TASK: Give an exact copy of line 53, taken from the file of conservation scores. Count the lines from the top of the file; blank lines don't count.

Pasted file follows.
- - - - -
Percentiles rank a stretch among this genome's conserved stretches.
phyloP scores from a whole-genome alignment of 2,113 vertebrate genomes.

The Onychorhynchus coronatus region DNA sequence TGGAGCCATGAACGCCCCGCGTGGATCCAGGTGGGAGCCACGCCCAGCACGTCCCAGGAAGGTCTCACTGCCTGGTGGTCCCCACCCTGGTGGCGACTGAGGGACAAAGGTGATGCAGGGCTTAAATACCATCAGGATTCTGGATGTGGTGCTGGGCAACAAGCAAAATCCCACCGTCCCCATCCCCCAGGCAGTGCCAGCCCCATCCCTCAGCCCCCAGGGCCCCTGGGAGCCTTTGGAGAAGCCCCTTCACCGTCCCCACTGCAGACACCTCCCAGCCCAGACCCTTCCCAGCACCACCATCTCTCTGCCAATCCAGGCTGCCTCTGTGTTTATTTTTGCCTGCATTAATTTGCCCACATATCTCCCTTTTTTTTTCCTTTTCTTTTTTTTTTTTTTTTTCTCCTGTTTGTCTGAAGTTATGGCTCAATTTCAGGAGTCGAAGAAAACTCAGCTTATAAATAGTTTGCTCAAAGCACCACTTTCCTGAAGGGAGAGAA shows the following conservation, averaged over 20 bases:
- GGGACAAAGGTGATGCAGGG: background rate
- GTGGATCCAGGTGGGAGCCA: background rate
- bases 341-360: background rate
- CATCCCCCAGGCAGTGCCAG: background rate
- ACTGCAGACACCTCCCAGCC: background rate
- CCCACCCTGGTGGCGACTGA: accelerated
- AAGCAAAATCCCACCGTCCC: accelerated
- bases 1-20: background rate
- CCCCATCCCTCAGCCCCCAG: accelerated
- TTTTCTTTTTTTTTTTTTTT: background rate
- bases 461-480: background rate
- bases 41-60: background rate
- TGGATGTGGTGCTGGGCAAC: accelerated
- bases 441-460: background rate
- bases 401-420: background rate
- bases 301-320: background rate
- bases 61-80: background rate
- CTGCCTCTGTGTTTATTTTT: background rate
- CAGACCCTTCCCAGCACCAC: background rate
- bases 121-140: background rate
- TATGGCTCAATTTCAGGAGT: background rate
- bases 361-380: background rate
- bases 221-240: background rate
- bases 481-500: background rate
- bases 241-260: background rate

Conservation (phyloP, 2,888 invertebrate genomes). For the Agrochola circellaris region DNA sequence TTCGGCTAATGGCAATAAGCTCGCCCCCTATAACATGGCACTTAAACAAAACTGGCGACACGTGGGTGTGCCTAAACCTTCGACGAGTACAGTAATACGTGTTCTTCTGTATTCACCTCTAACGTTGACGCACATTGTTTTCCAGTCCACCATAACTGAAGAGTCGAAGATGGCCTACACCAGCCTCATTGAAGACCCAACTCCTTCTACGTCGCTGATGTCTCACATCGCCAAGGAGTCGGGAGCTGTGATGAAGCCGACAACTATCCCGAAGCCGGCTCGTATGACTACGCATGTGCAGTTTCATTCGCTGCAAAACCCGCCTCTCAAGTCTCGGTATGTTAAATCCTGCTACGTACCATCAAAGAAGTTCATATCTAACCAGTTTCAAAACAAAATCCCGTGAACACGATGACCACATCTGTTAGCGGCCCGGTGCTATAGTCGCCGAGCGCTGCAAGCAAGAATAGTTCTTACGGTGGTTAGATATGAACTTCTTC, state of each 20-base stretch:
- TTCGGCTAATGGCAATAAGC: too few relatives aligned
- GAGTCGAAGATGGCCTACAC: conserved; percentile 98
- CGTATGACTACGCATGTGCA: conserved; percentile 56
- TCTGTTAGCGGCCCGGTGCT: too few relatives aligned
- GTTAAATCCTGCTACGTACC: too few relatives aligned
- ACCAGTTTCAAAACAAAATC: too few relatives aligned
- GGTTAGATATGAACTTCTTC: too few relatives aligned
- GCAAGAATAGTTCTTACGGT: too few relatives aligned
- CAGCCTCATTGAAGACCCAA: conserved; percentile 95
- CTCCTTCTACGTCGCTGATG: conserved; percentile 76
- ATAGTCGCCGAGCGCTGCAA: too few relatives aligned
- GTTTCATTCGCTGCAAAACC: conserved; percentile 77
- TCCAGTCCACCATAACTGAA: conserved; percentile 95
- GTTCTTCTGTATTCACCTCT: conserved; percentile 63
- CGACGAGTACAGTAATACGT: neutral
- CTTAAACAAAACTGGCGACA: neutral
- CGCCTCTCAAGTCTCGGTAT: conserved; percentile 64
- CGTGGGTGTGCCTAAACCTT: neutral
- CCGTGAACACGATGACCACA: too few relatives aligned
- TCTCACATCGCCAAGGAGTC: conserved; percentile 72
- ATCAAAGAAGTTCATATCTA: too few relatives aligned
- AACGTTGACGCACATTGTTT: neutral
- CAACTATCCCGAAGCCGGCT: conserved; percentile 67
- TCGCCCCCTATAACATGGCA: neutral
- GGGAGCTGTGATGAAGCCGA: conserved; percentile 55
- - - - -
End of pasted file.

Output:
- TCGCCCCCTATAACATGGCA: neutral